How to Obtain Court Records in Idaho
Obtaining court records in Idaho is getting easier as the state adopts a searchable online system for finding and requesting records. The system is under construction at this location: https://icourt.idaho.gov/projfaq. Until it is operable, having an understanding of the Idaho judiciary is necessary to finding the correct court records.
Each county in Idaho has a district court. Within the district courts are magistrate courts which handle the smallest of legal issues, including traffic infractions, small claims under $10,000, misdemeanors, municipal violations, probate, juvenile, family court, and the like. District court proper hold trials for criminal and civil cases and deal with lawsuits that represent more than $10,000 in value.
The district courts are arranged in seven judicial districts for administrative purposes. Above the district courts are appellate courts that are assigned cases by the state supreme court. These reviews of lower court decisions are heard by three-judge panels. The supreme court has final say over cases from lower courts as well as the constitutional legitimacy of laws created by state legislatures.
Requesting court records
Using the guidelines above, determine which court likely holds the records you seek. To request records, contact the clerk of the court where the records are held. This link will help locate the contact information for each district court: https://isc.idaho.gov/main/local-district-courts.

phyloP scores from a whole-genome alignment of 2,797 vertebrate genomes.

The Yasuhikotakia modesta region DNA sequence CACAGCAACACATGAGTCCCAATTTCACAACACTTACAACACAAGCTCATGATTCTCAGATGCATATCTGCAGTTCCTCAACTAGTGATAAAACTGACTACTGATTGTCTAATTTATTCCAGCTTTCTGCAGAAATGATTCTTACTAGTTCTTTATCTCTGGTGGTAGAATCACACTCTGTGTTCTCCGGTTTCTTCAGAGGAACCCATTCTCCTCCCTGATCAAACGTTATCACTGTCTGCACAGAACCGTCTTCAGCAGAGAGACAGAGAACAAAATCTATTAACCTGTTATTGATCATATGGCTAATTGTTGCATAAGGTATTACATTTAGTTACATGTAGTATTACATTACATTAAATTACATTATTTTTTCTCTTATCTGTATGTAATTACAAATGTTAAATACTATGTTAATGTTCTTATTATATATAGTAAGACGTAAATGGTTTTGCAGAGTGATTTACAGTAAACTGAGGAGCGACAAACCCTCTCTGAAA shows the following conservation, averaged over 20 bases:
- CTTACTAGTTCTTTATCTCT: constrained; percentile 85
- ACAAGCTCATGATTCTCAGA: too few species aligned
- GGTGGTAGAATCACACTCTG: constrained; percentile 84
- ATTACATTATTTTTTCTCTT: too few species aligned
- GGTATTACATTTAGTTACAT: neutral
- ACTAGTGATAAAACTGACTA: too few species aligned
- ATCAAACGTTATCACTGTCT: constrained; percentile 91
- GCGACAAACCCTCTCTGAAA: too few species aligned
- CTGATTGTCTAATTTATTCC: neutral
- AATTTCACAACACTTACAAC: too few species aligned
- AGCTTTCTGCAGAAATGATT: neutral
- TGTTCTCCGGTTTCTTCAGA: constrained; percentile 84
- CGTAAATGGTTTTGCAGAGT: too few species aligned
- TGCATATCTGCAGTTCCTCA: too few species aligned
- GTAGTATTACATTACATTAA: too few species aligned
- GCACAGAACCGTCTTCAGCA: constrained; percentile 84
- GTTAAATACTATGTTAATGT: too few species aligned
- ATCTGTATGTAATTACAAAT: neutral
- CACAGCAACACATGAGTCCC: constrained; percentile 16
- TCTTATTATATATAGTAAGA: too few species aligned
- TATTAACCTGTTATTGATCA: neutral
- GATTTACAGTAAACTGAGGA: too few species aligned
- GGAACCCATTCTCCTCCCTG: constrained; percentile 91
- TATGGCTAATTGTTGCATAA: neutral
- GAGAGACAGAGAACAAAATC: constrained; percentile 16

Some records are available from the state Repository through the following website: https://www.idcourts.us/repository/start.do. These are likely to have minimal information such as names of those involved and dates of hearings. To get more in-depth records information, the same page includes instruction on submitting a request for “extended access” with proper justification.
Probate court records
Probate records include wills, estates, lists of heirs, and descriptions of property transferred upon the death of the owner. Probate courts may also handle guardianships, estates, and some elderly affairs. Property records handled in probate matters should be publicly available, but some other probate information may be kept confidential due to state laws covering medical and personal information. To research probate records, contact the clerk of the court in the county where the person lived.
Finding divorce records
Vital records may be ordered on this website, but divorce records are held by the courts rather than the state department of health or vital records. Request a divorce certificate or decree at the court where the divorce was granted. Other helpful information can be found here, including links to some court clerks for requesting divorce records: https://www.idaho.gov/family-records/divorce/.
State courts do not oversee bankruptcy filings, those are located in U.S. District Courts with federal jurisdiction. These courts also have jurisdiction over crimes that cross state lines, class action lawsuits involving residents of multiple states, and other issues under federal law. To search U.S. District Court cases, see this page: https://pcl.uscourts.gov/pcl/index.jsf.
Native court records
Nearly 2 million acres of Idaho is occupied by Native American reservations, which have their own court systems. To research records held by the Coeur d’Alene tribe, see http://www.cdatribe-nsn.gov/tribaldepts/justice.aspx; the Nez Perce tribal court can be accessed here: http://www.nezperce.org/official/tribalcourt.htm.